Bayes Cannon, asteroseismology, binaries

Today, at MPIA Milky Way Group Meeting, I presented my thinking about Stephen Feeney (Flatiron), Ana Bonaca (Harvard), and my project on doing asteroseismology without the Fourier Transform. I am so excited about the (remote, perhaps) possibility that Gaia might be able to measure delta-nu and nu-max for many stars! Possible #GaiaSprint project?

Before me, Kareem El-Badry (Berkeley) talked about how wrong your inferences about stars can be when you model the spectrum without considering binarity. This maps on to a lot of things I discuss with Tim Morton (Princeton) in the area of exoplanet science. Also Yuan-Sen Ting (ANU) spoke about using t-SNE to look for clustering of stars in chemical space.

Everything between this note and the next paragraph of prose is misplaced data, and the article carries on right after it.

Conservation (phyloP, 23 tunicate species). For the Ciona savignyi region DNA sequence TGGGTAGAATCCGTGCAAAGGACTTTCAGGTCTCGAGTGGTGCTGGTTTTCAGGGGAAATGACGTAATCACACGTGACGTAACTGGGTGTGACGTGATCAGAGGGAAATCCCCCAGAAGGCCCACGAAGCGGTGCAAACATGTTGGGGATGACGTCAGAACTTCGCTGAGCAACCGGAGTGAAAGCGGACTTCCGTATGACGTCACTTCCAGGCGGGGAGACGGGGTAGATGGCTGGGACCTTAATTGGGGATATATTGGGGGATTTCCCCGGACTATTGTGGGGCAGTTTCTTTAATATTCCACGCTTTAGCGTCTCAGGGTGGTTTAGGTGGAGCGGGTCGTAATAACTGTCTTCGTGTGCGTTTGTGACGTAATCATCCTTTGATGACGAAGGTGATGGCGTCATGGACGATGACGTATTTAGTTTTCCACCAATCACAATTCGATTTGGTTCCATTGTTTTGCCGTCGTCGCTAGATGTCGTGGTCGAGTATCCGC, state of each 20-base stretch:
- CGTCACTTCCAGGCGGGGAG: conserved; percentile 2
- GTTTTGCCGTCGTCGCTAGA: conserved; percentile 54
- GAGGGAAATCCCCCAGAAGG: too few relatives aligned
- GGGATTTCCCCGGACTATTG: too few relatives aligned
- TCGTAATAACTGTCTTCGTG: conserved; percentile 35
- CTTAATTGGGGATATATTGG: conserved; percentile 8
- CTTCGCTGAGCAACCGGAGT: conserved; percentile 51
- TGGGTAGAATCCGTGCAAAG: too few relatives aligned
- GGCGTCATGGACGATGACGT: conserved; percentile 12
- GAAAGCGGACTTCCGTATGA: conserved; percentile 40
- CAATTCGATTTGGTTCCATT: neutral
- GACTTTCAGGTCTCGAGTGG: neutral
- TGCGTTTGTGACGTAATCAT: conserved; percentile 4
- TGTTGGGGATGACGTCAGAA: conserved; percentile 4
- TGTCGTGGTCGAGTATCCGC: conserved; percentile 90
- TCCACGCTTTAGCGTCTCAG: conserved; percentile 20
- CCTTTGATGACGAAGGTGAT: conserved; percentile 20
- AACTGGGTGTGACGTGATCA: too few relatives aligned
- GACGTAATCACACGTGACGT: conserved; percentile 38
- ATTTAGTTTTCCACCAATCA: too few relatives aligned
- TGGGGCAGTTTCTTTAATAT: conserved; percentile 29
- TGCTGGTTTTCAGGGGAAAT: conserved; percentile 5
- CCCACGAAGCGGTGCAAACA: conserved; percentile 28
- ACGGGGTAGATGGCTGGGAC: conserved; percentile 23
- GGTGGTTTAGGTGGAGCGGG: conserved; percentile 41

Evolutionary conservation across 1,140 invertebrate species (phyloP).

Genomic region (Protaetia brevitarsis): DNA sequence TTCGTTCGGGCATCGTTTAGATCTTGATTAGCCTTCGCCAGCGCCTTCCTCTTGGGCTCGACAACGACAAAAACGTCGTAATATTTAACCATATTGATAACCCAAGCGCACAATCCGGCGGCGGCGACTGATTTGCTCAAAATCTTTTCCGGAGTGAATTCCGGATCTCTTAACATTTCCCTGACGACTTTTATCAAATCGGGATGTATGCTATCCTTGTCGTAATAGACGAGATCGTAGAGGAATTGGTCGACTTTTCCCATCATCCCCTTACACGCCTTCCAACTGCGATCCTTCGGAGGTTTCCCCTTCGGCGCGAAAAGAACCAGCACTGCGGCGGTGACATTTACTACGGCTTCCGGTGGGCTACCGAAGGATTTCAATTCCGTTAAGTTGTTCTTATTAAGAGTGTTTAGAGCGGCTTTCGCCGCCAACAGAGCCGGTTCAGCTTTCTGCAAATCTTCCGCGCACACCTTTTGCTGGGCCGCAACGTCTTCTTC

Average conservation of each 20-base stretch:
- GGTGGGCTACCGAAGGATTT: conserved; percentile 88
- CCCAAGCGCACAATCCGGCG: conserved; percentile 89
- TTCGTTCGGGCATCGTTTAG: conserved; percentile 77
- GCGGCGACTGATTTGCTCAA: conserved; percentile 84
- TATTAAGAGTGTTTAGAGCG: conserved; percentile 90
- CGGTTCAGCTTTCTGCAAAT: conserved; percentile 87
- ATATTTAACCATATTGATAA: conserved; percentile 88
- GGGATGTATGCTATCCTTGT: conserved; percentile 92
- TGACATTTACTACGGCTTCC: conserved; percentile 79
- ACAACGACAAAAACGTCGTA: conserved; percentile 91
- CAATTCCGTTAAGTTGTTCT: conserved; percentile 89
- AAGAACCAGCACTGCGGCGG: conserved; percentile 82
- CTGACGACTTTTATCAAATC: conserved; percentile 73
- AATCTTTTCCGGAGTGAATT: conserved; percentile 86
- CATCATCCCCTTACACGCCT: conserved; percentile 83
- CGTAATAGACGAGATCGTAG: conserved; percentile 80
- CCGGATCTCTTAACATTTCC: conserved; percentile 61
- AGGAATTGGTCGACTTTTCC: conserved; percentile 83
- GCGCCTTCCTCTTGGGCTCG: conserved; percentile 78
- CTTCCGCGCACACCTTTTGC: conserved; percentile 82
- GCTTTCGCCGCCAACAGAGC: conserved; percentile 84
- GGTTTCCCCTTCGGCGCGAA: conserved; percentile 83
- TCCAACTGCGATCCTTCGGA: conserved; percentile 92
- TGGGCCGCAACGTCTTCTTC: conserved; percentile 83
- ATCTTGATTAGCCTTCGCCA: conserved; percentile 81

I spent the early morning writing up a safe-for-methodologists (think: statisticians, mathematicians, and computer scientists) description of The Cannon's likelihood function, when the stellar labels themselves are poorly known (really the project of Christina Eilers here at MPIA). I did this because Jonathan Weare (Chicago) has proposed that he can probably sample the full posterior. I hope that is true! It would be a probabilistic tour de force.

1 comment:

  1. Hi David,

    Dan F.-M. and I have been working on using celerite to do asteroseismology in the time domain, which I mentioned in my presentation at TASC yesterday. So far, it looks like getting numax for an ensemble of similar stars is fairly simple (still working on finding deltanu, though). Curious to hear your thoughts on the subject!